Sometimes it’s the smallest things that can cause the biggest problems.
Microplastics are tiny pieces of plastic, less than 5mm across, and, sadly for all of us, billions upon billions of them have entered the world’s oceans since plastic started being used at scale in the 1950s.
They are hard to tackle because of their miniscule size — they shed from our clothes, tyres, and plastic products, or are created by the breakdown of larger pieces of plastic waste.
But we need to get a handle on them. Microplastics are incredibly damaging to marine ecosystems, killing fish, and seabirds that ingest them accidentally, even potentially affecting human health too, according to numerous scientific studies.
Want to hear something really gross? Humans could be consuming around 200mg of plastic — the equivalent of one credit card — each week through their food and water, a study commissioned by the World Wide Fund for Nature (WFF) revealed in 2019.
That’s not surprising, however, as scientists are finding that almost no corner of our oceans seems to be free of microplastics — meaning it ultimately ends up in the food chain. Devastatingly, scientists last year discovered masses of microplastic particles in the deep sea zone, between 180 and 460 meters below the surface.
Tackling microplastics has to start with our plastic consumption. Remembering to take a carrier bag to the supermarket, or making sustainable fashion choices, are all good places to start. But we also need to be aware of the ways that unseen microplastics flow down our drains and into rivers and seas.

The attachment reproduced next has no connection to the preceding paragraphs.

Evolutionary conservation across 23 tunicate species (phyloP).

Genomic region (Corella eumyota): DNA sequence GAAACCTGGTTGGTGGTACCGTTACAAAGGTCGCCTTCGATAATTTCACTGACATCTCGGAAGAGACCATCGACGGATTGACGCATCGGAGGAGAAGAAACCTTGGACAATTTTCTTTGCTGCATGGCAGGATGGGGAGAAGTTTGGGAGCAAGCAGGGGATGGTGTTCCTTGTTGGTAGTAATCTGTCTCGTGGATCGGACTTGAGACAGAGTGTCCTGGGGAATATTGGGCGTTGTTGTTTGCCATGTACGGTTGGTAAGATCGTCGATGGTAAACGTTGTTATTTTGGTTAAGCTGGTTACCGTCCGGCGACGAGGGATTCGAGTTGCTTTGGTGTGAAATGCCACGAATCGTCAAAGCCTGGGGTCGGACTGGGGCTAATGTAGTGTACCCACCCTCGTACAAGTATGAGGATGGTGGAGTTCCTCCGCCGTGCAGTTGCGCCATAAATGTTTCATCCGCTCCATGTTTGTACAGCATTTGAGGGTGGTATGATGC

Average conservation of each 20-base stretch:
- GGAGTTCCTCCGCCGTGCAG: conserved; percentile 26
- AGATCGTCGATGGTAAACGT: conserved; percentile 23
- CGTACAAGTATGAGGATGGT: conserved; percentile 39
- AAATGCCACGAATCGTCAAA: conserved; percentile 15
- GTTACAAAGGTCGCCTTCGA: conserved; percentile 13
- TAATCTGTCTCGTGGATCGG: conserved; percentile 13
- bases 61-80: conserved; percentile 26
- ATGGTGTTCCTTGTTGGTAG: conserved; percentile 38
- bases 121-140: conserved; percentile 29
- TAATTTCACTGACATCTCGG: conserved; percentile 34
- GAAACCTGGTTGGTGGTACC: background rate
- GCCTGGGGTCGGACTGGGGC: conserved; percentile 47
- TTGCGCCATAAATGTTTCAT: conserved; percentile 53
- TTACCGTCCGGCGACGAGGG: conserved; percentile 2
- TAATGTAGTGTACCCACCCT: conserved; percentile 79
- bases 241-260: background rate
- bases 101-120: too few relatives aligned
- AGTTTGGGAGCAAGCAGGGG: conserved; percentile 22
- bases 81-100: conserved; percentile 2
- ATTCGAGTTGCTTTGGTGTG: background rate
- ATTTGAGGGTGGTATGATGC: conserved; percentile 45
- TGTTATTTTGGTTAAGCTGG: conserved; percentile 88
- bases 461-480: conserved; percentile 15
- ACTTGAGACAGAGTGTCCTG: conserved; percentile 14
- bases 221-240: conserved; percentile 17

Luckily, dealing with this issue is on the minds of innovators. Here are some inspiring inventions that aim to tackle pervasive microplastics head-on.
1. Capturing fibers shed from tyres
The Tyre Collective start-up describes tyres as “the stealthy pollutant you never thought about.”
“It’s common knowledge that tyres wear down, but nobody seems to think about where it goes, and we were really shocked to discover that tyre particles are the second-largest microplastic pollution [after single-use plastics] in our oceans,” Hugo Richardson, one of co-founders of the company, said.
The particles from tyres also infuse into the air we breathe, making up to 50% of air particle emissions from road transport.
Once captured tyre particles are gathered into a removable storage unit for secondary use, creating a closed loop system/ #thetyrecollective #tyrewear #airpollution #microplastics #device #tyres #design #engineering #sustainability #environment #EV #future #pollution #ciruclareconomy #closetheloop
The Tyre Collective has designed a device that attaches to the wheel of a car and collects the miniscule plastic fibres that shed from the tyres whenever the car brakes or changes direction, using electrostatic charges to attract the particles. Some of the leftover debris collected can even be recycled to use in the manufacturing of new tyres, the group explains.
The team, who started the project during their postgraduate studies jointly at Imperial College London and the Royal Collage of Art in innovation design engineering, were awarded the prestigious James Dyson Award in the UK this September, which recognizes cutting-edge design, for their device and are now entered into the international version of the competition.
2. A liquid that removes microplastics from water
Fionn Ferreira, an 18-year-old from West Cork, Ireland, won the Google Science Fair prize in 2019 with his astounding invention — a liquid that can remove microplastics from water.